Almost everyone I know has a tattoo somewhere, and most of them are tattooed almost everywhere. I have watched tattoos go from outcast to mainstream, from home jobs to tattoo salon to home jobs again, and I can frankly say I don’t know how I feel about them. Sometimes I love them, sometimes I loathe them, and I am apathetic about my own. Skin, a film/documentary by Ryan Hope, has added another layer to my loathing of/confusion about the phenomenon that tattoos have become. It describes itself as “a dark, stylish examination of tattoo culture as high art, and a film that tests the boundaries of art and the human body,” but I think there is another, more insidious message in it, one that I can’t tell whether the filmmaker meant to include or not. The first half an hour, while it features artists I have the utmost respect for – Raymond Pettibon, Jeff Koons and Damien Hirst – is an amalgamation of all the things I avoid Hollywood for: swooshy ironic hairdos, flat butts in booty shorts, camel toe, Calvin Klein abs and unwarrented pretention. Perhaps this is also an accurate portrayal of the aforementioned “high art” scene? Interspersed with the stories of the young people being tattooed with original artworks by their idols, the gentlemen from Christie’s auction house discuss how art acquires its value – namely, they decide what it’s worth when they auction it off to rich people. And then it gets really creepy, and to the reason that I am reviewing this highfalutin film: one of the guys from Christie’s discusses Wim Delvoye, aka the pig tattooer (see video after the jump), and his latest project – tattooing humans, and then skinning them after their death for “his” artwork, which will then be tanned and stretched on a canvas. He talks about how much Delvoye’s pig skins go for (£100,000), and the potential for the sale of human skin. I think part of the deal here is that Christie’s now owns these people’s skins and will someday auction the Ray Pettibon arm skin tattoo for £1,000,000 to the guy from Facebook. The last character to receive a tattoo in this film makes an astute observation about the film (in the midst of a slow-mo Brooklyn backyard party scene that made me want to burn their eyes out with their cool fucking cigarettes) – that this documentary is “a desire to spotlight an artform that previously resisted being intellectualized and pigeonholed into the fine arts scene.” Good point, but you might say that it’s an obvious one. What I really think this documentary is about is The Time Machine come to life; the rich people are now literally planning on making money off of the poor people’s backs. These unsuspecting, unbearably hip motherfuckers are going to be reaped one day by the suits at Christie’s, so that their skins can hang on the wall of some Upper East Side condo, between an original Ryan McGinley print and Terence Koh’s gold-dipped shit. Watch out 99%…this is the first step towards you becoming some financier’s dinner. After the jump, check out Skin and a special tattooed pig treat!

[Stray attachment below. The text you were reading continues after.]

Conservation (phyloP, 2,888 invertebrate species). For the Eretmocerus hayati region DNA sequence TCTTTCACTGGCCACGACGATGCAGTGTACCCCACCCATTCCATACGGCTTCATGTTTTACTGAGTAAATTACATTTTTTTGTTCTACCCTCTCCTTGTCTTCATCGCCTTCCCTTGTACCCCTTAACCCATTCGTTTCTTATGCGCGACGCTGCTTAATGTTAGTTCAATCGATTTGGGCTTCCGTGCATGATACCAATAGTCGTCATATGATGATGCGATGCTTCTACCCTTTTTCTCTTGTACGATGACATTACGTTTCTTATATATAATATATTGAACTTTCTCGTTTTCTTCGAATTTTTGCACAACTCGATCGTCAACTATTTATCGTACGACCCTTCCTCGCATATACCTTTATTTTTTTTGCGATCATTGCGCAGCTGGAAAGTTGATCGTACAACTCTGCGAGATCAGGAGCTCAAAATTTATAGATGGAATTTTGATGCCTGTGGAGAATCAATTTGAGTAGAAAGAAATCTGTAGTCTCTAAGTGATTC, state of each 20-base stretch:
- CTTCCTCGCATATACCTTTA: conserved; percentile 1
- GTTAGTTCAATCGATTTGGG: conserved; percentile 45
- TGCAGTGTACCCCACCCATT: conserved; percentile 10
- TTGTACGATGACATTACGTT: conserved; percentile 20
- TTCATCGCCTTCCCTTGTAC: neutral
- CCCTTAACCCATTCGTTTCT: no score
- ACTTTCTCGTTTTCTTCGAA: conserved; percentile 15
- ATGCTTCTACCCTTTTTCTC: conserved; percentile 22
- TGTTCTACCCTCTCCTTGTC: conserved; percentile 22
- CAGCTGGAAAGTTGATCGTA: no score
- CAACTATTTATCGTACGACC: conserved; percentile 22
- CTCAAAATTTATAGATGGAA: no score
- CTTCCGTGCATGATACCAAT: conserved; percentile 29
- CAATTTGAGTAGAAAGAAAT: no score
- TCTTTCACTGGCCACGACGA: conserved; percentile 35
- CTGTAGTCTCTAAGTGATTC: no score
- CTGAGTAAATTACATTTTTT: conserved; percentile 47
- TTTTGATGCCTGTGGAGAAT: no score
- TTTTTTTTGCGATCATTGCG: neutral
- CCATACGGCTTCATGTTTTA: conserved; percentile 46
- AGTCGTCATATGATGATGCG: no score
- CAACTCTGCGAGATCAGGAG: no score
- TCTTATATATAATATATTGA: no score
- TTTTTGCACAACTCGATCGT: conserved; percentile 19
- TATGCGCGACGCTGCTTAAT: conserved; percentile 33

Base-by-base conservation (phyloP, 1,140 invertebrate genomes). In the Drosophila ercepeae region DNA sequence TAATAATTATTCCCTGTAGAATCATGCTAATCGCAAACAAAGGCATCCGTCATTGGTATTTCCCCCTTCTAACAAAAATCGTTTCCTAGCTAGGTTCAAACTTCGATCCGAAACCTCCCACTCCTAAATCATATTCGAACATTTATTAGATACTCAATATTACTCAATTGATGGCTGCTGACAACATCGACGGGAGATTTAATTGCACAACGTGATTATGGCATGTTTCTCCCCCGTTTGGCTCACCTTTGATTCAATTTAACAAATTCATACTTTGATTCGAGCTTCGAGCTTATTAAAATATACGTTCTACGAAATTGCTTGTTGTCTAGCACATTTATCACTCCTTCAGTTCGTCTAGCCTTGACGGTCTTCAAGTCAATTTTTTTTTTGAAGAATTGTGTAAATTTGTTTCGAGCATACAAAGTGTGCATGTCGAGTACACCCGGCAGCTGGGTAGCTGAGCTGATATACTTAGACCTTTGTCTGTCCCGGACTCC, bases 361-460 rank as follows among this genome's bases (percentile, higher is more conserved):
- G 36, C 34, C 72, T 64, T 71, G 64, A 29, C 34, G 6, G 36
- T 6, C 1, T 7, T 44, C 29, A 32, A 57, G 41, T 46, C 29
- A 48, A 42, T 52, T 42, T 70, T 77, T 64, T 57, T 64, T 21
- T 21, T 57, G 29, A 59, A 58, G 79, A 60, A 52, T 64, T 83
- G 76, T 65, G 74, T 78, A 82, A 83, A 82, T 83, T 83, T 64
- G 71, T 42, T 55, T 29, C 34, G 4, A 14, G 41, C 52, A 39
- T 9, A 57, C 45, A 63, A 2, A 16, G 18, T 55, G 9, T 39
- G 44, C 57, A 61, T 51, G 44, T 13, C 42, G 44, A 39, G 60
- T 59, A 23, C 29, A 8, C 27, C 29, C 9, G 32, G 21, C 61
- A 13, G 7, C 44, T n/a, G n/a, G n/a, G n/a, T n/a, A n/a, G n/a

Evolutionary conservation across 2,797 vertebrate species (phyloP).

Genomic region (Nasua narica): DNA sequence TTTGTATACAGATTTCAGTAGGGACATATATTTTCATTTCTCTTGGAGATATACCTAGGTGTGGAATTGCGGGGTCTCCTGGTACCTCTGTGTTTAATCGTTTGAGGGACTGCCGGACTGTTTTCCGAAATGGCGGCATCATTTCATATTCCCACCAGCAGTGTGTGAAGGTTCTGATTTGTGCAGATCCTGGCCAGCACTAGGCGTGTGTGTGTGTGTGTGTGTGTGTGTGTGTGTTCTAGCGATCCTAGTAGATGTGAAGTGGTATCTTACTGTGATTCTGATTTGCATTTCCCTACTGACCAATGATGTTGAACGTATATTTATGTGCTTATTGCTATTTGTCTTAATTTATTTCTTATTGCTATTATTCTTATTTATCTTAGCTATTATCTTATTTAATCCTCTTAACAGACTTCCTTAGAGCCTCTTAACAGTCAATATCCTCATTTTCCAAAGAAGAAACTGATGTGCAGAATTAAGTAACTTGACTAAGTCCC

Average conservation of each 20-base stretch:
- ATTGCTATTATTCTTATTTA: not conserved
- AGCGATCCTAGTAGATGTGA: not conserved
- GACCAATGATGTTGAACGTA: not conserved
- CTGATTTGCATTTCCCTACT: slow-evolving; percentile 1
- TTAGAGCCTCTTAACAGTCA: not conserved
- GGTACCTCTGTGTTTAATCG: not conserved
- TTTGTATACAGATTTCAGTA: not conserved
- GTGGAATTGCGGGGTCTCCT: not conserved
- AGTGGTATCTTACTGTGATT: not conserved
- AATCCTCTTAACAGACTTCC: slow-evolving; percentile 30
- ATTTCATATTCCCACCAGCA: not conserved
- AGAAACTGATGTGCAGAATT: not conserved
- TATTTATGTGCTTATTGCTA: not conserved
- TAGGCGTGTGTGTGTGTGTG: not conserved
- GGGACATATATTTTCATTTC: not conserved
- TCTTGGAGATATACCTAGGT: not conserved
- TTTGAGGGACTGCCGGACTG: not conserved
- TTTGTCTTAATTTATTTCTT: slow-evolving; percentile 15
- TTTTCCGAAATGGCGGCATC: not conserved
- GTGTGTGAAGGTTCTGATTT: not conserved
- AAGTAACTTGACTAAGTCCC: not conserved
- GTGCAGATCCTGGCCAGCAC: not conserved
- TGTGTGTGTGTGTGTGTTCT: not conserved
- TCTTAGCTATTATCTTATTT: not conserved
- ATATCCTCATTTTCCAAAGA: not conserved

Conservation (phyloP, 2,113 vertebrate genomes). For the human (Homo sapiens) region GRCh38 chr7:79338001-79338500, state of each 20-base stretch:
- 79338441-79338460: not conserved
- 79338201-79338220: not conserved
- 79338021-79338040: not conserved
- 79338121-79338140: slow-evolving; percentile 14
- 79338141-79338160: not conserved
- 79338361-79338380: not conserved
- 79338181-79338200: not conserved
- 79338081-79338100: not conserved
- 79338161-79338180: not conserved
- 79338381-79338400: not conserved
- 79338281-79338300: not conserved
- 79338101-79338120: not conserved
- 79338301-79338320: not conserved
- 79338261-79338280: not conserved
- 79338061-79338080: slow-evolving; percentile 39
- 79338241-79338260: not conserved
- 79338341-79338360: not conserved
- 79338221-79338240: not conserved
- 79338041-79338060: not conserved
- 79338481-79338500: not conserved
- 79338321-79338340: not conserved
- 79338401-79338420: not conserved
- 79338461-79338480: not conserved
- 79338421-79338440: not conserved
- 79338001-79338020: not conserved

Greetings, i am writing now in a semi sane state after bearing witness to the most abhorrent life forms imaginable. It is with severe relief that I have been told these are only replica of creatures from long dead aeons, and no longer dwell on this planet. But gawd! who knows what is out there!!!